In Rudgayzer, Google added to its track record of enforced forum and venue selection clauses, and this time in a case that had the potential to be a costly class action.  The Rudgayzer suit had drawn attention for its claims alleging improper notice to the class after a 2010 settlement agreement. However, Judge I. Leo Glasser, for the Eastern District of New York, declined to address those issues, and instead, dismissed the lawsuit on the ground that the case was brought in the wrong court.
Plaintiffs’ complaint alleged that Google violated user’s privacy by publishing frequent email contacts on the Google “Buzz” social networking platform in 2010. Buzz displayed contact lists for Google Gmail users who had created public Google profiles. Plaintiffs contested this unauthorized use of their data, arguing it was illegal under the Stored Communications Act (“SCA”), a federal law prohibiting electronic communication services from disclosing the contents of messages they store.
In November 2010, Google settled a first class action alleging these Google Buzz privacy violations. The settlement agreement required Google to make Buzz an opt-in service and to pay $8.5 million to internet privacy nonprofits. After the settlement, Plaintiffs in Rudgayzer brought a new suit, purporting to represent users who were unable to opt out of the settlement agreement, or who would have done so if they had known about the defective class notice. Google moved to dismiss or transfer, arguing in part that plaintiffs lacked standing and that their claims were precluded. Those points were contested at oral argument in June 2013.  However, Judge Glasser’s opinion on the motion provides only a clear holding that Google’s forum and venue provisions are enforceable. Judge Glasser dismissed the putative class action because Google’s user agreement contained a “plainly mandatory” forum and venue selection clause. Moreover, these clauses apply “not only to agreements between businesses, but also to contracts of adhesion between a business and a consumer.”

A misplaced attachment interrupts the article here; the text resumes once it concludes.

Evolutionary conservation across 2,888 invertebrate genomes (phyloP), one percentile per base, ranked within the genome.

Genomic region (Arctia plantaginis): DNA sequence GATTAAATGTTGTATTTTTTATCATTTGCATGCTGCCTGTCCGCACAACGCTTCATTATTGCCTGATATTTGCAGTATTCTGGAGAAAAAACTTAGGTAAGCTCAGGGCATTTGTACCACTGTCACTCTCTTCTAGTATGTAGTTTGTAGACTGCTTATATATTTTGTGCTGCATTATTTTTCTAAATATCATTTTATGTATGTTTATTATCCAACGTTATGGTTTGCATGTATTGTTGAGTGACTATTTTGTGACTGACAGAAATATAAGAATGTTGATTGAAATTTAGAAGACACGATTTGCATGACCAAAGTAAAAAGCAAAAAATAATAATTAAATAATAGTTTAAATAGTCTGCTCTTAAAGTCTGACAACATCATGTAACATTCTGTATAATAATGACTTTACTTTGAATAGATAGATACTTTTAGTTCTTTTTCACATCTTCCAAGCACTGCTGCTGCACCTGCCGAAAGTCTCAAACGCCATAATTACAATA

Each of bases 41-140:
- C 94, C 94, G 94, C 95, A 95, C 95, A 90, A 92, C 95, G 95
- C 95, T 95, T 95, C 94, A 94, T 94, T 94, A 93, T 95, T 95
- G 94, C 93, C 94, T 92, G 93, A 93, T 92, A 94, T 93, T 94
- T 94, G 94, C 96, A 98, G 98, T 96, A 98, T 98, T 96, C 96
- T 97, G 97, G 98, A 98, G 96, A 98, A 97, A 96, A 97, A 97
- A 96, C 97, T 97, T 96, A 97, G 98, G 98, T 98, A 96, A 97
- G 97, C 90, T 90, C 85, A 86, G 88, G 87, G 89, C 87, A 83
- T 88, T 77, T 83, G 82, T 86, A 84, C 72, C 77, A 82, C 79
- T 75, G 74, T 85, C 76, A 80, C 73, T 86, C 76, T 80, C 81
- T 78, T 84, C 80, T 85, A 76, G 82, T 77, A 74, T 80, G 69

Rudgayzer v. Google, Inc., 2013 WL 6057988 (E.D.N.Y. Nov. 15, 2013).
 Feldman v. Google, Inc., 2007 WL 966011 (E.D. Pa. March 29, 2007)
 E.g., TradeComet.com LLC v. Google, Inc.,647 F.3d 472 (2d. Cir 2011). [case available here]; Flowbee International, Inc. v. Google, Inc., No. 4:10-cv-00668-LB (S.D. Tex. Feb. 8, 2010). [case available here]